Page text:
At the family or neighborhood level, people can take steps to supplement their own water supplies as well as recycle some of their own waste. One of the easiest is simply to collect the water which falls on them. Rainwater from rooftops can be directed into a rain barrel or cistern. This water can then be used for watering lawns and gardens during the summer when water is more scarce. It can also be filtered and/or treated in emergencies for washing, cooking, and drinking. Rainwater collection and simple sand/charcoal filtration systems have been used to supply water to farmsteads for centuries.
Even if not collecting your own water, having the means to filter or treat your tapwater is also sensible. Home-based filter systems of varying degrees of sophistication are now commonly available and much cheaper than buying bottled water on a regular basis. Solar stills, consisting of black plastic, a pane of glass and some plastic tubing, can be used to distill pure water at very little cost from even the worst sources.
Community education on how to collect and treat water is critical. In North Carolina a couple of years ago, flooding caused hog farm waste ponds to overflow and contaminate reservoirs, making half the state's water supply undrinkable. As volunteers mobilized to ship bottled water by the truckload to the disaster zone, it struck me that we were moving water by the ton to a flood zone. How different would the situation have been if a sizable number of homes had been collecting their own rain water and had filtration or distillation equipment available? How much easier would it have been to move treatement equipment to the site instead of water? With governement concerns looming over the security of our water supply, it should be noted that it is much easier to poison one reservoir than thousands of individual cisterns.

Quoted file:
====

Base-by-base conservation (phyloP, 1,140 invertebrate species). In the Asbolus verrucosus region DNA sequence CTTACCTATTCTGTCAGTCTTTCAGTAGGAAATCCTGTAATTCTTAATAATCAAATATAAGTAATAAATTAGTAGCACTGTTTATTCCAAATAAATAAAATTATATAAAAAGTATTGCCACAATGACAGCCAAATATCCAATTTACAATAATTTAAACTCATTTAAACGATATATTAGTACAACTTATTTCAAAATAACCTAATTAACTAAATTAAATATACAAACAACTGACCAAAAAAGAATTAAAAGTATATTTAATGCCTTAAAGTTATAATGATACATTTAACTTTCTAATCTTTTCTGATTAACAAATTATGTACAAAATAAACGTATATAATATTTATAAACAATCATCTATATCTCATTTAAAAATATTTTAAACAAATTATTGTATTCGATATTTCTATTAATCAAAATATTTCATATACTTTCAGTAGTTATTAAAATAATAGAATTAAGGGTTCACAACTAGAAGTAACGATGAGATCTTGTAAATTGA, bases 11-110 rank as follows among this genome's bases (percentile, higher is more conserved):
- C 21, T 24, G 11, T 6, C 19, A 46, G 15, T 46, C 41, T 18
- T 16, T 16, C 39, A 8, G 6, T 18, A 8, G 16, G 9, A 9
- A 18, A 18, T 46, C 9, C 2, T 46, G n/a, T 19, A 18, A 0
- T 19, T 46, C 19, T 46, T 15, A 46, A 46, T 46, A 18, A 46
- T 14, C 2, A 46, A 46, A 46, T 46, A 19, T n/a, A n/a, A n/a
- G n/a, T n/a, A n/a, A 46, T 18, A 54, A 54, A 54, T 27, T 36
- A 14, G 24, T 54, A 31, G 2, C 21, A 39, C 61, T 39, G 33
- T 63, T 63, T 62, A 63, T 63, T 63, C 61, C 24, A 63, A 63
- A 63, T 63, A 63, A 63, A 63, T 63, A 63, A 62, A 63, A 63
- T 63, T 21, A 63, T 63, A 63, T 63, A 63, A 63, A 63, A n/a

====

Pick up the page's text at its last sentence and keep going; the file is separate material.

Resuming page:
On the side of waste disposal, grey water systems allow a home to reclaim much of the organic matter in the outgoing water and a good bit of the water itself for watering gardens or crops. Grey water is water from sinks and showers which is not contaminated with human waste. This water, instead of going out to the sewer, can be run through a garden or greenhouse. The plants filter the outgoing water, reclaiming nutrients and reducing impact on the local treatment facilities. Water from toilets continues to go to a sewer or septic system. Black water, or water containing sewage, cannot safely be used to fertilize plants for human consumption, and thus, one must be careful what one grows in the leech field of a sceptic system. It is quite permissible, however, to grow feed for non-food animals or to grow a crop which can be cut, dried, and composted to fertilize other areas. This is normally cheaper than a sophisticated composting toilet system and fits within typical building codes.
Urban communities, by and large, can do very little to reclaim their sewage. There is simply no room for sceptic systems in the typical city lot or apartment and major replumbing is likewise not practical. It is usually possible, however, even in mobile homes or small flats, to collect grey water from one or more fixtures, say, the kitchen sink, with minimal fuss and bother.
To be continued ...